- Democrats and the Biden administration opened the door to a gas tax holiday to provide inflation relief.
- But its encountering early resistance from Republicans and even some Democrats.
- Some economists are also skeptical the idea will be effective at curbing prices at the pump.
Democrats are starting to float an idea to try and combat prices eating into Americans’ savings rising: a federal gas tax holiday.
The Washington Post first reported on Tuesday that Senate Democrats and the White House were eyeing a measure to briefly shelve the gas tax through 2022.
“Every tool is on the table to reduce prices,” White House spokesperson Emilie Simons said in a statement. “The President already announced an historic release of 50 million barrels from the strategic petroleum reserve, and all options are on the table looking ahead.”
One senior House Democratic aid also told Insider there was interest among House members as well. The aid was granted anonymity to share internal dynamics.
The flurry of activity around the federal gas tax comes after a group of Senate Democrats unveiled legislation last week to suspend it for the year.
The measure from Sens. Mark Kelly of Arizona and Maggie Hassan of New Hampshire would shelve the 18.4 cents per gallon tax until Jan. 1, 2023. The pair face competitive re-election campaigns in the fall with the party trying to defend narrow Senate and House majorities.
Kelly told Insider that he was pitching it to Senate Democrats at their weekly caucus lunch as “something that directly helps people right now when they need it.”
Democrats once had a $2 trillion package aimed at expanding childcare, education, and combating the climate emergency. But the House bill is dead on arrival in the Senate due to opposition from Sen. Joe Manchin of West Virginia. There’s been few sign of organized discussions in recent weeks to revive a skinnier version of the package while the Senate deals with an elections overhaul and government funding among other priorities.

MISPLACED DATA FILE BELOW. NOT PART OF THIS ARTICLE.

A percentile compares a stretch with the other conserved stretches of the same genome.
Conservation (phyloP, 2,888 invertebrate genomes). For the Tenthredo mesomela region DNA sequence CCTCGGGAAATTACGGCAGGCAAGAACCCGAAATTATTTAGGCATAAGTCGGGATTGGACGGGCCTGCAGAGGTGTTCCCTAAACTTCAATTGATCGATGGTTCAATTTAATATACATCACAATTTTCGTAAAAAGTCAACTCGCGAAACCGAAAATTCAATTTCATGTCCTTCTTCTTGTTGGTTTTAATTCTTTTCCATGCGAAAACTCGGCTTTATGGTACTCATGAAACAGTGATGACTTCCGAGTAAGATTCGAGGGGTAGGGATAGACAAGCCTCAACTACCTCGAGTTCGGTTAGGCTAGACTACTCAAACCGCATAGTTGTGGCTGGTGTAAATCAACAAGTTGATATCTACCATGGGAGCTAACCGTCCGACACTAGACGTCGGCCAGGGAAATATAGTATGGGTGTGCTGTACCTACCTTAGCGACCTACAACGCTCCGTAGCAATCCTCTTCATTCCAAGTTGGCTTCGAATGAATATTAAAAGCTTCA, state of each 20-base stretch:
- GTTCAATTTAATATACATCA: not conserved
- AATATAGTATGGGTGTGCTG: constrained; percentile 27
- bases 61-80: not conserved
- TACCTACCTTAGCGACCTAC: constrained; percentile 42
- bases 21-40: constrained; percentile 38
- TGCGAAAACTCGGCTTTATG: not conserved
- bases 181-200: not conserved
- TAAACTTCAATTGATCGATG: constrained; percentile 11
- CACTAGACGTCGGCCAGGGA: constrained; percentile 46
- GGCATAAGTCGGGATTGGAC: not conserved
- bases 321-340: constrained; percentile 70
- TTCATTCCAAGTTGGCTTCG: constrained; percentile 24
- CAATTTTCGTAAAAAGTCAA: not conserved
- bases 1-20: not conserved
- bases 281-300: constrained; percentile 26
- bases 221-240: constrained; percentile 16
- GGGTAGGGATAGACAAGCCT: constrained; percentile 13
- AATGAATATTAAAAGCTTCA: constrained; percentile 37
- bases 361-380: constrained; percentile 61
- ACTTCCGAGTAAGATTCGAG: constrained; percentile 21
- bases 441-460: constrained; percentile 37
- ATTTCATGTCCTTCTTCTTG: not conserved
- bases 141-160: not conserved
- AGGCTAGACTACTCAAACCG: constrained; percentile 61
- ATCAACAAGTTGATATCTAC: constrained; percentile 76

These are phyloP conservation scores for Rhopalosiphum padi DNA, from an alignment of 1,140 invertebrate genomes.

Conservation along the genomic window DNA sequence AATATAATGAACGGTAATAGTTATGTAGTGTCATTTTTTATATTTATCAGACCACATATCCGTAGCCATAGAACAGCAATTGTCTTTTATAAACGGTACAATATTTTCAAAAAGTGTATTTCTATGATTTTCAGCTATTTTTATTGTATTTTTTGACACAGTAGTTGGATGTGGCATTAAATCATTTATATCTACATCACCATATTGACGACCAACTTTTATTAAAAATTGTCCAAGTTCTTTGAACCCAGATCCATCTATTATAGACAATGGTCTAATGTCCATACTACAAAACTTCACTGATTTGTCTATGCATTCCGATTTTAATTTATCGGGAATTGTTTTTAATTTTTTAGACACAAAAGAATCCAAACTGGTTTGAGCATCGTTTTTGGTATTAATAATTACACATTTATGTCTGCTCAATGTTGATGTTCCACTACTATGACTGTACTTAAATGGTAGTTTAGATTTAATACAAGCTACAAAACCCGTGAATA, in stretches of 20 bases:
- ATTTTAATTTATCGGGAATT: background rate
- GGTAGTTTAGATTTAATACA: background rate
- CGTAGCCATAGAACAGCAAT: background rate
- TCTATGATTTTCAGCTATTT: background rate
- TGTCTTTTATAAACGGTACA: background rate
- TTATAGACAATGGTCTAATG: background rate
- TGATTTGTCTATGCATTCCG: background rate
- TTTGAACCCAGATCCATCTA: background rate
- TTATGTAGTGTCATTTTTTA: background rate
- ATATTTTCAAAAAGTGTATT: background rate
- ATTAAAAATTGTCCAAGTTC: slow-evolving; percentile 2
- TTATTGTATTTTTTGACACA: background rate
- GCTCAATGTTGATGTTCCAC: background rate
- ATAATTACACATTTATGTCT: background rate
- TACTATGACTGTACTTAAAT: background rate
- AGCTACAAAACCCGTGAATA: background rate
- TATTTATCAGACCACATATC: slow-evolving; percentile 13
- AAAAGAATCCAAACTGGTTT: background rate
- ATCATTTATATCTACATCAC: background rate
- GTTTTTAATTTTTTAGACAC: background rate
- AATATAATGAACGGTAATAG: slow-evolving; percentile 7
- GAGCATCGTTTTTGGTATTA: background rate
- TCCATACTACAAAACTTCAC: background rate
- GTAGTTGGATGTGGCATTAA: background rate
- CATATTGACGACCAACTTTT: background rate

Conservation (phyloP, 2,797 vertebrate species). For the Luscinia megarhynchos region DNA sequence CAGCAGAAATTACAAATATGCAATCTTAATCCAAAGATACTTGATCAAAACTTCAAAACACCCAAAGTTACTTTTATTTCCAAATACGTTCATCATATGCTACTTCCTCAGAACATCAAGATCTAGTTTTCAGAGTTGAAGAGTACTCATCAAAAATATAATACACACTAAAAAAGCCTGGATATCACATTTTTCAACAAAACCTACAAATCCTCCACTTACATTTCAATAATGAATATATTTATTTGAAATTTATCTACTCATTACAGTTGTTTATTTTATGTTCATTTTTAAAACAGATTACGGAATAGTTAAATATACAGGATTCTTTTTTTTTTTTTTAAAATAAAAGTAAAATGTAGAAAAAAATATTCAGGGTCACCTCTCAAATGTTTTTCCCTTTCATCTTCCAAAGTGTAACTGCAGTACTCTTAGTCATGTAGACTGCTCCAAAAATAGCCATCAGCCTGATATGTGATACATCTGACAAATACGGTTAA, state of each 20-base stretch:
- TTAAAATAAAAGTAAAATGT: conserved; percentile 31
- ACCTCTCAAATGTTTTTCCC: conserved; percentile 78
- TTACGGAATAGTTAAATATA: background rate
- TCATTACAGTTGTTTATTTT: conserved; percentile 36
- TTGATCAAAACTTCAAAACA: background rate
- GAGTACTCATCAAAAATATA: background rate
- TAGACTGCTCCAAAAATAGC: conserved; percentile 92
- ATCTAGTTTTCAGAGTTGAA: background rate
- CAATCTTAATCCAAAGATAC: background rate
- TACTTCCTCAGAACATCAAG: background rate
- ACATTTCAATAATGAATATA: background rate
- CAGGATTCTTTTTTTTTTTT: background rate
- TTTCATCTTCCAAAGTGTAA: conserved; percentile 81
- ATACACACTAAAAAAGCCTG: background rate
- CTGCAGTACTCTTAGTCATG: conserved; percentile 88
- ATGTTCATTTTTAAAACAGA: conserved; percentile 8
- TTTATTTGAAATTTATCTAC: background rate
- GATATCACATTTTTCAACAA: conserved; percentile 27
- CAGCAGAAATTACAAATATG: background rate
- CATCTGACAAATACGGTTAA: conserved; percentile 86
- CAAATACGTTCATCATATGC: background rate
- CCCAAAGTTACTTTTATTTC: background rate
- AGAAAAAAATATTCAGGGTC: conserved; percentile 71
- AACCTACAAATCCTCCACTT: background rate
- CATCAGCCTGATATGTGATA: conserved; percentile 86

The proposed federal gas tax holiday ran into early opposition and skepticism from Senate Republicans, which may further complicate its path to passage. The bill would likely need 10 Republican votes so it clears the 60-vote threshold and avoid a filibuster in the upper chamber.
Sen. Mitt Romney of Utah told Insider that he was opposed because it could jeopardize highway funding, which is partially funded by the federal gas tax.
Other Republicans also struck a skeptical tone. “It may give you momentary relief. It’s not anything that works to address the bigger problem,” Sen. Lisa Murkowski of Alaska told reporters.
The measure also encountered resistance among some Senate Democrats. Manchin told reporters, “I don’t think that makes any sense right now.”
Senate Majority Leader Chuck Schumer said that Senate Democrats weren’t coalescing behind the plan yet. “We’re having a caucus discussion on it,” he said at his weekly press conference. “We haven’t yet taken a caucus position on it.”
Inflation has hit a four-decade high in recent months, the product of supply-chain bottlenecks and ongoing labor shortages helping push up the cost of groceries, housing, and most other goods and services. A recent federal report showed prices rose 7.5% year-over-year in January
Some economists are skeptical that a gas tax holiday will be effective at curbing rising prices at the pump. Jason Furman, a former top Obama administration, wrote on Twitter that the step could lead to higher profits for oil and gas companies.